This weeks perspective is provided by Mike Sullivan:
I had an interesting conversation with my 13-year-old son recently. We were watching the Cincinnati Reds and he was hanging on nearly every pitch. He would make occasional unintelligible noises of frustration. Recognizing one of those teaching moments we as parents cherish, I asked him about his frustration to which he uttered that his team will never hit. I calmly reminded him that there are 162 games in a season and that watching baseball with the same passion and energy as a football game, as an example, will lead to even more frustration. I added that a baseball season is full of winning and losing streaks, batting slumps and hitting streaks. Oh, how that up and down nature holds true for our commercial real estate market.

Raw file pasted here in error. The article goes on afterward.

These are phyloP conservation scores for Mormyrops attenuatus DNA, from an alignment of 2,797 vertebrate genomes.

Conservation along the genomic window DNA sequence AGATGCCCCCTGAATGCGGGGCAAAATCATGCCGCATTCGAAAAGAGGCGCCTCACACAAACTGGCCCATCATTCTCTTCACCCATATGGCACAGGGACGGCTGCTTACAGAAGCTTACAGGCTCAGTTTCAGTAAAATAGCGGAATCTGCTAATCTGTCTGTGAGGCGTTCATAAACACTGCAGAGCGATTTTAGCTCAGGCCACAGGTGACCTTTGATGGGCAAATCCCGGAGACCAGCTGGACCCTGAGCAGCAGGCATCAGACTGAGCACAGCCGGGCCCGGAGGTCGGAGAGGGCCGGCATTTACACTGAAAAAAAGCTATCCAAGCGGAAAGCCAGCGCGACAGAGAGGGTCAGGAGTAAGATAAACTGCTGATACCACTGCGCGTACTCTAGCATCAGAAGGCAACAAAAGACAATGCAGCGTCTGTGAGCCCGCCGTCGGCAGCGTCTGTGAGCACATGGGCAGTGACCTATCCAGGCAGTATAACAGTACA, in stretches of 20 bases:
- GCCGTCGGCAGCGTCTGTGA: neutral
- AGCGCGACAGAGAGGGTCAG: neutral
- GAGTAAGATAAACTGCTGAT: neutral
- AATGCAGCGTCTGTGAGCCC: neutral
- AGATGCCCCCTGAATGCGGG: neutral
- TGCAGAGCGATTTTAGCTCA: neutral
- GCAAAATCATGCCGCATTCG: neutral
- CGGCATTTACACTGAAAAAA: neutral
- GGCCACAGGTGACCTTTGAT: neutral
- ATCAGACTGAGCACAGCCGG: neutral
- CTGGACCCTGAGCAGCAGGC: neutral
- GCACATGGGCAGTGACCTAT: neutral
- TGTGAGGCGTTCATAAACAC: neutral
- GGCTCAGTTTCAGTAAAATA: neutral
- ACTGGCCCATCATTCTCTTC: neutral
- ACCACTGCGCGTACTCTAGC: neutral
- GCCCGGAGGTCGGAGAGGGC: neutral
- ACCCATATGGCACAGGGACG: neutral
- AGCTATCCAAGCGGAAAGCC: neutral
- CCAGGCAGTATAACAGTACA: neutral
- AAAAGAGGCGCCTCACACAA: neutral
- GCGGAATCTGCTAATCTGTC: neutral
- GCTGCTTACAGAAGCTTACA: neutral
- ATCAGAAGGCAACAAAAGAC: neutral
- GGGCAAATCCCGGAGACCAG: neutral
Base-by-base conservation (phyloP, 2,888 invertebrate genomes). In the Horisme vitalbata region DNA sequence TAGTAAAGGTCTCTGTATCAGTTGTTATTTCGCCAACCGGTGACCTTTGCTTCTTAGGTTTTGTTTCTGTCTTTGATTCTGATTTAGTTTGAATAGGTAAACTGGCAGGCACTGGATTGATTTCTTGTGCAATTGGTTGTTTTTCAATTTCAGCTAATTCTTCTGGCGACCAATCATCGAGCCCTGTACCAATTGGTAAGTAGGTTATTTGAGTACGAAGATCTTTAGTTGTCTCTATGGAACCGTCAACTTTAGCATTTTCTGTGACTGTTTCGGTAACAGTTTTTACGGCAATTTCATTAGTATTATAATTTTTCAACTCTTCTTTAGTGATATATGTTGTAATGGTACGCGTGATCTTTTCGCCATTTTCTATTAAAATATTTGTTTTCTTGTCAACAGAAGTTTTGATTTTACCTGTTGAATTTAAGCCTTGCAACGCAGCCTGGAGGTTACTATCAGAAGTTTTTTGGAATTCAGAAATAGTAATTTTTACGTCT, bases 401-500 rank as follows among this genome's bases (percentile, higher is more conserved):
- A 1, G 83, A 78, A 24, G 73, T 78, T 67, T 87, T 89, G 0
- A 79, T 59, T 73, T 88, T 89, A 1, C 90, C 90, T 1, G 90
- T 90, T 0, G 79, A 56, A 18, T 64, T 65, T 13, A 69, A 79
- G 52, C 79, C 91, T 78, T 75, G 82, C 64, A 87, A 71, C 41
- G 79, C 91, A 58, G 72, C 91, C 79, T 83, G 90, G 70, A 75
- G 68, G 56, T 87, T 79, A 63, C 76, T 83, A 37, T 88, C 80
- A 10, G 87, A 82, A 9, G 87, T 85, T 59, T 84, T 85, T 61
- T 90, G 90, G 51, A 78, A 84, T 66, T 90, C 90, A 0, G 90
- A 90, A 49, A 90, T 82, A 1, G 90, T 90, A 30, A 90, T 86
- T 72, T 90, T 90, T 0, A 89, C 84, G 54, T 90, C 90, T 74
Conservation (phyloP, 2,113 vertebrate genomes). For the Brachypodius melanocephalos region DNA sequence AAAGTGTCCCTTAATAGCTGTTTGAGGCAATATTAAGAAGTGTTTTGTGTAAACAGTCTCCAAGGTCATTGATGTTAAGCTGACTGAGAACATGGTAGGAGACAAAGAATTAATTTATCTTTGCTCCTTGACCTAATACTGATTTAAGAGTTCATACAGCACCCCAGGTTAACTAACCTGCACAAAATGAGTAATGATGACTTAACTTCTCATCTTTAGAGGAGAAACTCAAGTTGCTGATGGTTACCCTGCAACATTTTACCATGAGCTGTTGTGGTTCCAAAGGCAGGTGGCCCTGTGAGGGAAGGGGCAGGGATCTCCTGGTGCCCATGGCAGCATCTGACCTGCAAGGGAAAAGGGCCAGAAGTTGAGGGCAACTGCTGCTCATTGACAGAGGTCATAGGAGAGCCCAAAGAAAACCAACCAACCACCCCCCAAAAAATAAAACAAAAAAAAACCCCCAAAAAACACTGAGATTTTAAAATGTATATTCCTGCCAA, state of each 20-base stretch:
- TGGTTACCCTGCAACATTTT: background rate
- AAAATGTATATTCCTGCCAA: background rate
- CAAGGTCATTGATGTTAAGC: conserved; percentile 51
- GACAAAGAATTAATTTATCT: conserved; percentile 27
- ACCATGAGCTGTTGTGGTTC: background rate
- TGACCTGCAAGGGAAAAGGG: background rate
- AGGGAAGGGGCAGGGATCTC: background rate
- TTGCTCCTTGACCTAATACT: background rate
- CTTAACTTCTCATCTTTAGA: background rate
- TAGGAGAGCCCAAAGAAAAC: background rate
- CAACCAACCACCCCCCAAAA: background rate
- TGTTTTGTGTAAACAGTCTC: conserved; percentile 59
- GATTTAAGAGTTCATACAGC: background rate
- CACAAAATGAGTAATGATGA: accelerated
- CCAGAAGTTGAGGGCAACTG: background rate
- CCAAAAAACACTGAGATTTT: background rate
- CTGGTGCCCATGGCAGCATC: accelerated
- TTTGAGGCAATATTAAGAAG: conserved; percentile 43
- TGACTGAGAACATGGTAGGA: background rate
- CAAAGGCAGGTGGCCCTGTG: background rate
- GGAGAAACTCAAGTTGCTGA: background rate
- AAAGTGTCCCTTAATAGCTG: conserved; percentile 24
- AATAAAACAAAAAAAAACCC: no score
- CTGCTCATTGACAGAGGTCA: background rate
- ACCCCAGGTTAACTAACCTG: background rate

Across the country, commercial real estate yields have been falling, especially in the top-tier markets. In particular, institutional investors are bidding up prices on quality properties which in turn are driving up values and compressing cap rates. We are seeing prices rise a bit even in the secondary and tertiary markets, although not to the same extent. Cap rates have steadily decreased over the past few years. However, according to the first quarter 2012 PwC Real Estate Investor Survey, while average cap rates decreased in 18 markets, they increased in seven and held steady in six. The pace of cap rate declines may be slowing. And I read recently that some institutional investors are assuming reversionary cap rates 100 to 150 bps higher than today’s cap rates. That’s not an insignificant increase.
What do you think? Will cap rates continue to compress as we appear to be on the brink of economic recovery. Or will they increase over the coming months or years? And will your favorite baseball team give you reason to cheer this season or cause you to look forward to football as early as July?